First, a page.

Each year, a small band of car enthusiasts meet to celebrate - and mourn - the demise of what has passed into history as one of the most heroic failures in the history of motor manufacturing.

The DeLorean gull-wing car, a revolutionary example of motor engineering, attracts upwards of 2,000 fans at its annual conventions, most of them from the US.

DeLorean's downfall, in 1982, came after barely 8,500 models had been manufactured. The firm collapsed in a welter of recriminations, lawsuits and the trial of its founder on drug charges.

That such an experiment should have happened at all was a miracle, born out of the unshakeable conviction of one man, John DeLorean. His dream coincided with the near-desperate need for Labour, in government during the late Seventies, to prove that it could regenerate the Northern Irish economy - helping to solve the Six Counties' sectarian stalemate at the same time.

Back then, John DeLorean had a major advantage: credibility - despite sniggers after revelations that he had plastic surgery to extend his chin and appear more lantern-jawed. DeLorean's reputation was built as general manager of Pontiac, part of the General Motors empire, where he set production records still to be surpassed.

He sensationally resigned in the mid-Seventies and almost immediately announced plans for a new Dream Car, using unleaded fuel and a catalytic converter. No need for welding or resprays - just clip on a new panel; the underbody would be non-rusting lightweight fibreglass; and, with gull- wing doors and a stainless steel body it would look like nothing else on the road.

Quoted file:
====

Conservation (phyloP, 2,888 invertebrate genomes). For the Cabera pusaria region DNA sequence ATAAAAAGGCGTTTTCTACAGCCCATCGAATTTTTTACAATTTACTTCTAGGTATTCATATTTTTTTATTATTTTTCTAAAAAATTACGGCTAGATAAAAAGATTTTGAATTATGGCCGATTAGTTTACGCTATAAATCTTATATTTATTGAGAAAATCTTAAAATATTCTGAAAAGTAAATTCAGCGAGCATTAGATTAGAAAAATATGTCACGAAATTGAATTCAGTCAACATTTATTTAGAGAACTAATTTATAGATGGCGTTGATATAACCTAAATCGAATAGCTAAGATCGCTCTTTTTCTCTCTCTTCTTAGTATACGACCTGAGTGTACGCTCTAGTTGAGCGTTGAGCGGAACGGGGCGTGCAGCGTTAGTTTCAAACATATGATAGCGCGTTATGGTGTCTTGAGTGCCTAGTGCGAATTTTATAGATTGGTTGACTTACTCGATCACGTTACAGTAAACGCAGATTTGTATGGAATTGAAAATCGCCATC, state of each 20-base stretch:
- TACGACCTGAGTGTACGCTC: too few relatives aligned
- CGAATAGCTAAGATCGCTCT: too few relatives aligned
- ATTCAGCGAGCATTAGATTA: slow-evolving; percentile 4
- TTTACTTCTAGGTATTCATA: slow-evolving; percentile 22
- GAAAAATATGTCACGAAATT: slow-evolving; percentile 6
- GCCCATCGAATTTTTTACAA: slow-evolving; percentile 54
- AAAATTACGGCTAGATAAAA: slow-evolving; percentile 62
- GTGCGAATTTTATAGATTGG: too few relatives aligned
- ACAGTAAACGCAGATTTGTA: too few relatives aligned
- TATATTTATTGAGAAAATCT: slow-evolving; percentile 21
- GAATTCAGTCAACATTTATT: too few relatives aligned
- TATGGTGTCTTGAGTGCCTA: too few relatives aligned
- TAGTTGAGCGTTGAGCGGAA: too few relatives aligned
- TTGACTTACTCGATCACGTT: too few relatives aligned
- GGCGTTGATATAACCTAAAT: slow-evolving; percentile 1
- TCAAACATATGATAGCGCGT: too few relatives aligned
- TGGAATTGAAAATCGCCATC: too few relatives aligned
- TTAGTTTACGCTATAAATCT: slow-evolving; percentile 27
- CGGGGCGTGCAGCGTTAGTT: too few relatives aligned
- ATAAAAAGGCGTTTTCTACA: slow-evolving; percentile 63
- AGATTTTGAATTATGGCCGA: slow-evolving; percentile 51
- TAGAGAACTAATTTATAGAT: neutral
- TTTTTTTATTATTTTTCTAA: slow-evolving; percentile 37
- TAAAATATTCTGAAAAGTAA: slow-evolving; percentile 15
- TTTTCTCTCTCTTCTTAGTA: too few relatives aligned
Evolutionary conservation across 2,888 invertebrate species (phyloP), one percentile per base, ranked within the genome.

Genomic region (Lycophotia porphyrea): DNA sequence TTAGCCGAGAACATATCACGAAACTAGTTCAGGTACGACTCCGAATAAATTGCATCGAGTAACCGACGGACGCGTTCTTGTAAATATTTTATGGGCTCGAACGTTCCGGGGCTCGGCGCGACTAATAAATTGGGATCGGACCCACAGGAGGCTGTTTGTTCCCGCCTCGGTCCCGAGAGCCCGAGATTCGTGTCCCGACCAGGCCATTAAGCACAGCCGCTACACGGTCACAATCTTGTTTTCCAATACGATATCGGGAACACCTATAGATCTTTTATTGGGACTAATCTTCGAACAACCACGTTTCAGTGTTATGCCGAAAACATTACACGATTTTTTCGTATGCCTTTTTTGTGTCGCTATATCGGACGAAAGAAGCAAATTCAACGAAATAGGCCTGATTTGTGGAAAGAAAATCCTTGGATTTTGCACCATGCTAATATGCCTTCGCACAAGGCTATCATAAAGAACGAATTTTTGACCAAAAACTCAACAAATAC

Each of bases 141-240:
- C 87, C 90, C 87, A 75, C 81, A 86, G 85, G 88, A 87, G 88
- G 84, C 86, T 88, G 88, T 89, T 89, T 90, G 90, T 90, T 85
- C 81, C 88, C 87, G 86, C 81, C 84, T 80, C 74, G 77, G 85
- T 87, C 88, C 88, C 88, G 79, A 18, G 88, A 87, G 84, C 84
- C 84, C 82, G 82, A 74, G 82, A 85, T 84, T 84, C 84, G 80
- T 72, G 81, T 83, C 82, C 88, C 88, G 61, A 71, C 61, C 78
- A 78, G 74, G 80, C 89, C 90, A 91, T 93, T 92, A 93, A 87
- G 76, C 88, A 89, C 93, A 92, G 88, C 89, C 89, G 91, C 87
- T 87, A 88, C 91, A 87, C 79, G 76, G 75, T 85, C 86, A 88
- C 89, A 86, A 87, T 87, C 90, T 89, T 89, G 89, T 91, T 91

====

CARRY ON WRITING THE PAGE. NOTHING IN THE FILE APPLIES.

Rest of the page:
Governments around the world fought bitterly with each other to offer DeLorean grants to build on their patch. Finally, the search for a virgin site led to Northern Ireland, with Puerto Rico narrowly pipped at the post.

Within four years, first Labour, then Mrs Thatcher's Government - poured pounds 85m into a factory, supposed to employ more than 2,500 people in impoverished West Belfast.

The DMC 12 seemed to justify the extravagant hopes placed in it. Then the carping started: it was not powerful enough, every time one touched the body work, it reflected their handprints.

More importantly, the company lurched from one cash crisis to another, dependent on handouts doled out with increasing reluctance by Tory ministers. Endless demands for cash were accompanied by evasion as to how the previous tranche had been spent.

The end came in 1981, when DeLorean was arrested in California for cocaine trafficking (he was subsequently acquitted on grounds of entrapment).

Meanwhile, millions of pounds meant to pay Lotus, the car's design consultants, vanished without trace into a Swiss bank account. A later investigation suggested DeLorean, who had promised to pour his personal fortune into the venture, had just half a million dollars invested in it.

Since his drug trial, John DeLorean, now 72 years old, has faced one financial crisis after another. He still has his dreams. Only 12 months ago, he announced plans for another car venture, this time in the US.

He needn't bother. A remarkable 8,000 Delorean cars are still about. Ironically, what was planned as a mass-production model is now a coveted limited-edition classic car, with mint DeLoreans fetching up to pounds 35,000.

Their futuristic design means they appear regularly in sci-fi films, most notably Back to the Future. Except that, as some erstwhile DeLorean workers are fond of pointing out, every time Michael J Fox gets out of the time machine, its doors sag slightly - a common production problem at the time.

A failure then, but on a heroic scale.